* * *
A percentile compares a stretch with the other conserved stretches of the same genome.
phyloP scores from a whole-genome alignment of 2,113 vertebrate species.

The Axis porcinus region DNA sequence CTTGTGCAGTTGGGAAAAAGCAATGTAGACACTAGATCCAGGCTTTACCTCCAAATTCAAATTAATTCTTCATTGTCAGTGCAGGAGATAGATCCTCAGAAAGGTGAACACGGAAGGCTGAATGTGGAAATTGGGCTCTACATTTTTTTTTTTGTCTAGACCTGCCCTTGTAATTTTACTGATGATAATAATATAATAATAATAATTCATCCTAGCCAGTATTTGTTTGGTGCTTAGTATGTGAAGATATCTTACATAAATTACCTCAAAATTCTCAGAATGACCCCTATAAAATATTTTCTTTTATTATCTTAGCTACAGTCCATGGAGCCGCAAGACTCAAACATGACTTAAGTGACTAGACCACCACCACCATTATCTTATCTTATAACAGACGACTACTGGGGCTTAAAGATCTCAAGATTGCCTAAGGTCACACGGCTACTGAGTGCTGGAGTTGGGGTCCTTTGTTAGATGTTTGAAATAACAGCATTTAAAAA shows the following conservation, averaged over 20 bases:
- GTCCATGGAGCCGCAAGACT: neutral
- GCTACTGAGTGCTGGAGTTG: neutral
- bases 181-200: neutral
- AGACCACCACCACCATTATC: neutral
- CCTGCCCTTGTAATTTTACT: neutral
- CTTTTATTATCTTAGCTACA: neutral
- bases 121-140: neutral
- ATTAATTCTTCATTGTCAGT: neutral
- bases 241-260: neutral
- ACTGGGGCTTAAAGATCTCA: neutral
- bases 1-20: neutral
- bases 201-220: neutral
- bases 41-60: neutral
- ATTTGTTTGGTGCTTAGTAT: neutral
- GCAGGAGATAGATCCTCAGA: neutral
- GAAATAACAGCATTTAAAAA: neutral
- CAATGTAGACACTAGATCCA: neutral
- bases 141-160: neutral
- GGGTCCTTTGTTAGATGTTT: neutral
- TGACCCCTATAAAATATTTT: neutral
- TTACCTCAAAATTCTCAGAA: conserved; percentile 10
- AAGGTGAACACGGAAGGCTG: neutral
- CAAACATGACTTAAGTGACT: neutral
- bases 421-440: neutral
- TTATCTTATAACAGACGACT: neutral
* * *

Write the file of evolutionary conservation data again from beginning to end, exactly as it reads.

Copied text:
A percentile compares a stretch with the other conserved stretches of the same genome.
phyloP scores from a whole-genome alignment of 2,113 vertebrate species.

The Axis porcinus region DNA sequence CTTGTGCAGTTGGGAAAAAGCAATGTAGACACTAGATCCAGGCTTTACCTCCAAATTCAAATTAATTCTTCATTGTCAGTGCAGGAGATAGATCCTCAGAAAGGTGAACACGGAAGGCTGAATGTGGAAATTGGGCTCTACATTTTTTTTTTTGTCTAGACCTGCCCTTGTAATTTTACTGATGATAATAATATAATAATAATAATTCATCCTAGCCAGTATTTGTTTGGTGCTTAGTATGTGAAGATATCTTACATAAATTACCTCAAAATTCTCAGAATGACCCCTATAAAATATTTTCTTTTATTATCTTAGCTACAGTCCATGGAGCCGCAAGACTCAAACATGACTTAAGTGACTAGACCACCACCACCATTATCTTATCTTATAACAGACGACTACTGGGGCTTAAAGATCTCAAGATTGCCTAAGGTCACACGGCTACTGAGTGCTGGAGTTGGGGTCCTTTGTTAGATGTTTGAAATAACAGCATTTAAAAA shows the following conservation, averaged over 20 bases:
- GTCCATGGAGCCGCAAGACT: neutral
- GCTACTGAGTGCTGGAGTTG: neutral
- bases 181-200: neutral
- AGACCACCACCACCATTATC: neutral
- CCTGCCCTTGTAATTTTACT: neutral
- CTTTTATTATCTTAGCTACA: neutral
- bases 121-140: neutral
- ATTAATTCTTCATTGTCAGT: neutral
- bases 241-260: neutral
- ACTGGGGCTTAAAGATCTCA: neutral
- bases 1-20: neutral
- bases 201-220: neutral
- bases 41-60: neutral
- ATTTGTTTGGTGCTTAGTAT: neutral
- GCAGGAGATAGATCCTCAGA: neutral
- GAAATAACAGCATTTAAAAA: neutral
- CAATGTAGACACTAGATCCA: neutral
- bases 141-160: neutral
- GGGTCCTTTGTTAGATGTTT: neutral
- TGACCCCTATAAAATATTTT: neutral
- TTACCTCAAAATTCTCAGAA: conserved; percentile 10
- AAGGTGAACACGGAAGGCTG: neutral
- CAAACATGACTTAAGTGACT: neutral
- bases 421-440: neutral
- TTATCTTATAACAGACGACT: neutral